Caltrain raises horn level to meet federal laws

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Caltrain officials received "a lot" of comments from the public, both via telephone and e-mail, asking Caltrain to reduce the volume of trains after the agency was forced to raise the decibel levels to meet the Federal Railroad Administration regulations, Caltrain spokeswoman Christine Dunn said.

Federal regulations specify the decibel level, the sequence of blasts and when the horn must be used. To meet federal requirements, the decibel level must be between 96 and 110 decibels, and the engineer must sound two long, one short and one long blast on the horn a quarter of a mile before entering a grade crossing, according to Dunn.

When it was discovered about a month ago that Caltrain's horns could not produce the sequential blasts required by law, the agency quickly came into accordance with that regulation and moved the horns from the bottom of the trains to the top so they would be louder, Dunn said.

Having the horns on the top of the trains disperses the sound over a wider area, and enables engineers to perform the required sequential blast, according to Dunn.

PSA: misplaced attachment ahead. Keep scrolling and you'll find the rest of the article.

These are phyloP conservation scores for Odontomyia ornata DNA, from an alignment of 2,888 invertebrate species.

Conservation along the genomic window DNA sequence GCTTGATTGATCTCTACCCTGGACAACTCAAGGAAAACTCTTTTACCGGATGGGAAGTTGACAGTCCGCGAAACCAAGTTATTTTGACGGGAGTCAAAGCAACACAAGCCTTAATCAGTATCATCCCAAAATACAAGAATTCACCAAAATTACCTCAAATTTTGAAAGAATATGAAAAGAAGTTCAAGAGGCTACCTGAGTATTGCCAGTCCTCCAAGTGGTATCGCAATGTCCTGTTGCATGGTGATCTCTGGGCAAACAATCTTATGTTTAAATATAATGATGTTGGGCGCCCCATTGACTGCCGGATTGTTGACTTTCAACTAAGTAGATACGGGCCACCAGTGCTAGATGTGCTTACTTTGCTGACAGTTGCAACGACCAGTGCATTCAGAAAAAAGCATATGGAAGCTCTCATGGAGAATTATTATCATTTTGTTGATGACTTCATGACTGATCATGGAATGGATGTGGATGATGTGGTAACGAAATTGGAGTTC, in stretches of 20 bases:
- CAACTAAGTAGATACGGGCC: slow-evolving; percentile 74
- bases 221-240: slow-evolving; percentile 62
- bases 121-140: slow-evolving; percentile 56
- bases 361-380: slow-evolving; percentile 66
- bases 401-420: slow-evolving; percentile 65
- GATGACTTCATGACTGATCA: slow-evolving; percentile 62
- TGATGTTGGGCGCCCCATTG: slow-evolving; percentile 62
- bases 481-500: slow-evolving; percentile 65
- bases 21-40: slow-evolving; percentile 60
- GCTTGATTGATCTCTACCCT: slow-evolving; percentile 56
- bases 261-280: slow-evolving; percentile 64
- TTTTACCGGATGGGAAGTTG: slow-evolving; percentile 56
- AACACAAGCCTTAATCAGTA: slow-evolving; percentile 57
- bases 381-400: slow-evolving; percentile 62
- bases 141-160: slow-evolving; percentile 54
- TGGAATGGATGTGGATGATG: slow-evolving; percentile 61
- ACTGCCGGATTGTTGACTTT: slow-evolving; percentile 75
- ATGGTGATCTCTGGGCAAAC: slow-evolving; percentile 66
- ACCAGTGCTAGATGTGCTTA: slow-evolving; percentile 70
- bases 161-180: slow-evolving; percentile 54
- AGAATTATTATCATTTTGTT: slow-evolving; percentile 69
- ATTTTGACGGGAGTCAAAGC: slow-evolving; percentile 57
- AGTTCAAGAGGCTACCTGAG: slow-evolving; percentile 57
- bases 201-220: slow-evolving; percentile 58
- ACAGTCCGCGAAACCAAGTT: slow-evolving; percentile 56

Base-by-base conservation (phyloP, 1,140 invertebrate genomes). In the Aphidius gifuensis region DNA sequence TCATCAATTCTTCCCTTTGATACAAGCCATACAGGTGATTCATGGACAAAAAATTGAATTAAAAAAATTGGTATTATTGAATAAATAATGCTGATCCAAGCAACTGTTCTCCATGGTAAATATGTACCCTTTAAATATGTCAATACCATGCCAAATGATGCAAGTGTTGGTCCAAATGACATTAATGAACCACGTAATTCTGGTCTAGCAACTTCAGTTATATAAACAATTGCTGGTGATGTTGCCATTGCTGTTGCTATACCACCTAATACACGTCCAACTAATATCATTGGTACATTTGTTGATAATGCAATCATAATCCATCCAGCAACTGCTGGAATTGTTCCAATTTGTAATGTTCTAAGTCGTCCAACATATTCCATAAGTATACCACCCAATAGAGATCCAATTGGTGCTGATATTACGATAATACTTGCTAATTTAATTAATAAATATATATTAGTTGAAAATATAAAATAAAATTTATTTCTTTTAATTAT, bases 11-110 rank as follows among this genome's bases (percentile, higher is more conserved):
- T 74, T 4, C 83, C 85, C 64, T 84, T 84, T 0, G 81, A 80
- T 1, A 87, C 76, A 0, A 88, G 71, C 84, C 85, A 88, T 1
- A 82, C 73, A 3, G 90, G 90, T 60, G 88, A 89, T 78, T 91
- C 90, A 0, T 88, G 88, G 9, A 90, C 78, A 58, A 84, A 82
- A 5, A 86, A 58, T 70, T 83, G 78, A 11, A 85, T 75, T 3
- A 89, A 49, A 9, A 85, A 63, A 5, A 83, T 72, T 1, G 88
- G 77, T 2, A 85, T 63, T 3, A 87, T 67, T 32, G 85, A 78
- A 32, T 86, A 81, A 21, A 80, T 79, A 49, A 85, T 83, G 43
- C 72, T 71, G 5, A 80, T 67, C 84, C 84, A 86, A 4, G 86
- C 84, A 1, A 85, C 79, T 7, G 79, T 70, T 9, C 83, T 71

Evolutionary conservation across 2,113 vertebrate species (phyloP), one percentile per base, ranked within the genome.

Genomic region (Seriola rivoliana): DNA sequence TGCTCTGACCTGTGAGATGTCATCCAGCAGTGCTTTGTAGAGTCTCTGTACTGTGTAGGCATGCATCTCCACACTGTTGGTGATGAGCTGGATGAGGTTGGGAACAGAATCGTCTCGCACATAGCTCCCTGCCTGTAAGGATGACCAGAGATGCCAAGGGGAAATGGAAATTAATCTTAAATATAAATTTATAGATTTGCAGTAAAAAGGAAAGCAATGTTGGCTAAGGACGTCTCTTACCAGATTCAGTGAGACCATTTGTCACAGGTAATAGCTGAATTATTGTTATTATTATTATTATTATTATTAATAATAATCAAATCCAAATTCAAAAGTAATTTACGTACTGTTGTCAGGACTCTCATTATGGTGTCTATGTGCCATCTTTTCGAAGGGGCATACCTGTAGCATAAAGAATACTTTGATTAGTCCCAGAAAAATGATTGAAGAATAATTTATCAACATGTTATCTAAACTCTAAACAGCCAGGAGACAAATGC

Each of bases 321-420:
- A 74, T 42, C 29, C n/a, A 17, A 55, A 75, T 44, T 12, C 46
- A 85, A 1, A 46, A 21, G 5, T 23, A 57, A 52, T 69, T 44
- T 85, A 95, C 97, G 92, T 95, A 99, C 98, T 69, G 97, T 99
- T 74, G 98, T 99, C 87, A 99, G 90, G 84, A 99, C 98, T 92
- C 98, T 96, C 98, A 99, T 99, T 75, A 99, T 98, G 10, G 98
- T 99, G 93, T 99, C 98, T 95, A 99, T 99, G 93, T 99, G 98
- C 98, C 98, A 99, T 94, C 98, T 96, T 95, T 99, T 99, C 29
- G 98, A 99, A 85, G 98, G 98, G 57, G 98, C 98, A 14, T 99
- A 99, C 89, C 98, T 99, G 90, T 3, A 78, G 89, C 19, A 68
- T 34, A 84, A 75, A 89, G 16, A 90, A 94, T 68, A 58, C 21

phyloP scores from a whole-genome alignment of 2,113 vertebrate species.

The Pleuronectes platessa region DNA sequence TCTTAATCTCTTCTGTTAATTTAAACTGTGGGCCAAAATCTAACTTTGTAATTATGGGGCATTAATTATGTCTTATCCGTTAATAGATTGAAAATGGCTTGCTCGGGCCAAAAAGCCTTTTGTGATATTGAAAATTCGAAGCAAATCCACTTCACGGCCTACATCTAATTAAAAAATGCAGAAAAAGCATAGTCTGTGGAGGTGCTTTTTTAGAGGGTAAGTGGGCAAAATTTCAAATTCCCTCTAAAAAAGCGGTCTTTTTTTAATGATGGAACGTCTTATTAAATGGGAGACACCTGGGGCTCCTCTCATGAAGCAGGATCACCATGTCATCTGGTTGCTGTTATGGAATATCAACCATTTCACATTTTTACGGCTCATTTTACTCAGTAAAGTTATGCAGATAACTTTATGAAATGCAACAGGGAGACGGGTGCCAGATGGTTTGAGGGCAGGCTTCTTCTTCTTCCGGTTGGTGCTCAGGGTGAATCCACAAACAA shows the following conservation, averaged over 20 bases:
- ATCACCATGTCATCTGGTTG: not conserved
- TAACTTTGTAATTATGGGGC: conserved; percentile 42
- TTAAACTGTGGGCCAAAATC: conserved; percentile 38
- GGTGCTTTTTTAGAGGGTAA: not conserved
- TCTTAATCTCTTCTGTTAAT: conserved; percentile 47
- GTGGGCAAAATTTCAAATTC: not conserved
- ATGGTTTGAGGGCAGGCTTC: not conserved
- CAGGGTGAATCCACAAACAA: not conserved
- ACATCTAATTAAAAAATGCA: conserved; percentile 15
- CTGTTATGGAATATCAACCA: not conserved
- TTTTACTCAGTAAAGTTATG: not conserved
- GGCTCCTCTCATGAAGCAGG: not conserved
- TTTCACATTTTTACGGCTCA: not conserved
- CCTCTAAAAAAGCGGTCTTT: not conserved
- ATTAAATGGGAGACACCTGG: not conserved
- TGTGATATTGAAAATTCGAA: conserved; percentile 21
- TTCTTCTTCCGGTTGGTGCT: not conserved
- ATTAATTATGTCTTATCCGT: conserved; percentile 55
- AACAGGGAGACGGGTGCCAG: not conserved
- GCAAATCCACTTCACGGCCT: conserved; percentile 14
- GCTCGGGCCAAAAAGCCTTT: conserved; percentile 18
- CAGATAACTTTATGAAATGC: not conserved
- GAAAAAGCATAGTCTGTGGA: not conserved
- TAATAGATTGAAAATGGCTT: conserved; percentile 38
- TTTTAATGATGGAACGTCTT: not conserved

But the noisier Caltrain horns were not well received among members of the community who live near Caltrain stations, according to Dunn.

"As soon as we moved the horns up to the top of the trains, we started hearing from people that they were much louder," Dunn said.

The agency is investigating whether the horns can be moved back below the trains and still meet federal regulations, an investigation that could take several weeks, she said.

In the meantime, Caltrain has installed a regulator valve that allows the volume to be precisely set on locomotives and cab cars, and have turned the volume to as low as possible while still meeting federal regulations, according to Dunn.

"The horn's still at the top, but the volume has been reduced," she said. "We have reduced it as low as we can to still say within those regulations."

"We understand that it has really been a nuisance for people and we regret causing as much inconvenience as we have," Dunn said. "We're working very hard to try to correct it."

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